Meet the contributors who help Reaction grow. In our ongoing series on community, we share what’s new with our GitHub repo, profile a developer, and shed some light onto what it’s like contributing to Reaction. In this installment, we spoke with Pat Newell (pmn4), frontend developer at Rent the Runway. Since 2017, Pat has contributed several PRs and bug fixes to the Reaction repo, and is an active member of our developer chatroom.
Tell me about yourself.
I am a husband and father to three young kids and live in Virginia. I had little experience with computers when I went to college, but was required to take a computer science course. I was hooked from the start. Nearly 20 years later, I love it even more.
I have had some twists and turns in my career, even getting out of tech for a few years, but I never stopped writing code. I am currently employed full-time by Rent the Runway, a dress rental business based in NYC, and when the rest of my family is asleep, I wake up early—and stay up late—to build Brewline, my Reaction Commerce project. I drink a lot of coffee. A lot.
How did you come across Reaction?
I had first started to build Brewline, an online pre-sales site for breweries selling special releases, on Spree. I was working with another community member, Daniel Honig, on some of the Marketplace features of Spree. During our many conversations, Daniel introduced me to Reaction. He was like, "You've got to see this."
So, I started to investigate. What sold me was: 1) the modern, responsive UI, and 2) the reactivity. Reactivity was also super important to me, since we were essentially doing flash sales. Also, having a live quantity update is an amazing feature for driving urgency and sales. Once I saw a demo of it on Reaction, I was like, “God, I just have to switch.”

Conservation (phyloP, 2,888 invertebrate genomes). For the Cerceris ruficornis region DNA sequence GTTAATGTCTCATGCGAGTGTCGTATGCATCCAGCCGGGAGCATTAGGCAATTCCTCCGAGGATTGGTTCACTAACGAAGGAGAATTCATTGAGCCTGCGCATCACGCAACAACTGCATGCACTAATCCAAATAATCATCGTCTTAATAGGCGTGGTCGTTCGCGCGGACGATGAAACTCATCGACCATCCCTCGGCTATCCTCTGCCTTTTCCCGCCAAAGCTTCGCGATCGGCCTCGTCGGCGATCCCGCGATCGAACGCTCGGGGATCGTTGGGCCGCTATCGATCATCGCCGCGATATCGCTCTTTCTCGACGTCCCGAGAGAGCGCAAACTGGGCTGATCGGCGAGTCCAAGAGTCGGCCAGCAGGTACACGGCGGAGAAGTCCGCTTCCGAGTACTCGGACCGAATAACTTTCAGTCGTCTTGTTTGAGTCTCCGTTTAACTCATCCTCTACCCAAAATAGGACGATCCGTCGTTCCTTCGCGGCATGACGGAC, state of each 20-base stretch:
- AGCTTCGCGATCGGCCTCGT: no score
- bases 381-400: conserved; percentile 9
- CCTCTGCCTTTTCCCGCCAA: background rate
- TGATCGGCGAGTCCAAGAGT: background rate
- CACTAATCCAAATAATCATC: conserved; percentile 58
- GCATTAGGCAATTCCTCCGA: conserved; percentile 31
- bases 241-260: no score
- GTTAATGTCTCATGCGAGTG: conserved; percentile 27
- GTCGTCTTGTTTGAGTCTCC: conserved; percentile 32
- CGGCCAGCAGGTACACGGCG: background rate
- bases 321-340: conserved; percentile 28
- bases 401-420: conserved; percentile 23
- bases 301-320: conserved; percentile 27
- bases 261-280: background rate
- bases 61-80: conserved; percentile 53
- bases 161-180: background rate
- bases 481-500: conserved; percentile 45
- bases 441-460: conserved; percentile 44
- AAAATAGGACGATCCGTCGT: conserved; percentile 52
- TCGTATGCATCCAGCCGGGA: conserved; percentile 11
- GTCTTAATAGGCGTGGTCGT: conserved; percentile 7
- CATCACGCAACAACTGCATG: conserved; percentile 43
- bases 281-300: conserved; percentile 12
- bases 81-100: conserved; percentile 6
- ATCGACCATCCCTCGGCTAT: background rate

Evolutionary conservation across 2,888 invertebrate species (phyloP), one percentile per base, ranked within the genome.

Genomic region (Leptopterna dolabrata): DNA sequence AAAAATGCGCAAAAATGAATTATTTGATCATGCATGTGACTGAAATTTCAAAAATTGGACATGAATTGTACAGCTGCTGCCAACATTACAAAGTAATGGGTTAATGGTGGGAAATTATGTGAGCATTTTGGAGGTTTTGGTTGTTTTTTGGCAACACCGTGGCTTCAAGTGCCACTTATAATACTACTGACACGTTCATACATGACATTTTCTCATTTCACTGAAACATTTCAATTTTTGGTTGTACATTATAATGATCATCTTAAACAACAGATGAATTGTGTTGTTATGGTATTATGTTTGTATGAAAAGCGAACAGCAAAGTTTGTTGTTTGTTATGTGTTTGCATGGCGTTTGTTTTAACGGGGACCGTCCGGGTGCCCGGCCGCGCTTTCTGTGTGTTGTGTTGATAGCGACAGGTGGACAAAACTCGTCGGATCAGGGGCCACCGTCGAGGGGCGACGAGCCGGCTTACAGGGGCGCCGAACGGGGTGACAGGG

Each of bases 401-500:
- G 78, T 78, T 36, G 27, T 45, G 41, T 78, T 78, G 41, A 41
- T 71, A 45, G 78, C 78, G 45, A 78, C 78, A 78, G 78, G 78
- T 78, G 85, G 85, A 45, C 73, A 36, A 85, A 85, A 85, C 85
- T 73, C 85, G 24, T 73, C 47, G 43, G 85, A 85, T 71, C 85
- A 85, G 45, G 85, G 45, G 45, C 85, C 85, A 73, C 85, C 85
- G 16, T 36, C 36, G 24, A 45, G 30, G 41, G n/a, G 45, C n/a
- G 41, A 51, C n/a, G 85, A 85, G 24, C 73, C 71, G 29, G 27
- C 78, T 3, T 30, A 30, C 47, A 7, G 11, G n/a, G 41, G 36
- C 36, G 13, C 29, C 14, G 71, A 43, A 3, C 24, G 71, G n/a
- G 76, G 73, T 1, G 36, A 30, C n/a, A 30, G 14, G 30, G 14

You’re a developer for Rent the Runway and other ecommerce brands. Tell me about your experiences there.
Rent the Runway is unlike any other commerce company I’ve worked for—a totally different animal. Because it’s a rental business, it’s more like booking a hotel room vs. buying clothes. One of the coolest things I’ve worked on so far is dynamic pricing. Some very smart analysts looked at our sales data and spotted trends to guesstimate demand. So that’s how we determined that a dress would be $100 on a particular date in the middle of the summer, and $150 on this other date in the winter. We had to rip apart the whole system to decouple price from product, which was really hard, but really cool.
How many people are on the engineering team?
Somewhere between 50-60. Our engineering team is a big one, with a lot of roles. I’m on the storefront team, which mostly focuses on renting product. The warehouse and backend team writes software for inventory, fulfillment, etc. We actually have this intense process of getting a dress out the door—returns, identifying the dress, dry cleaning, deciding whether it’s going back out or onto the rack.
And where were you before this?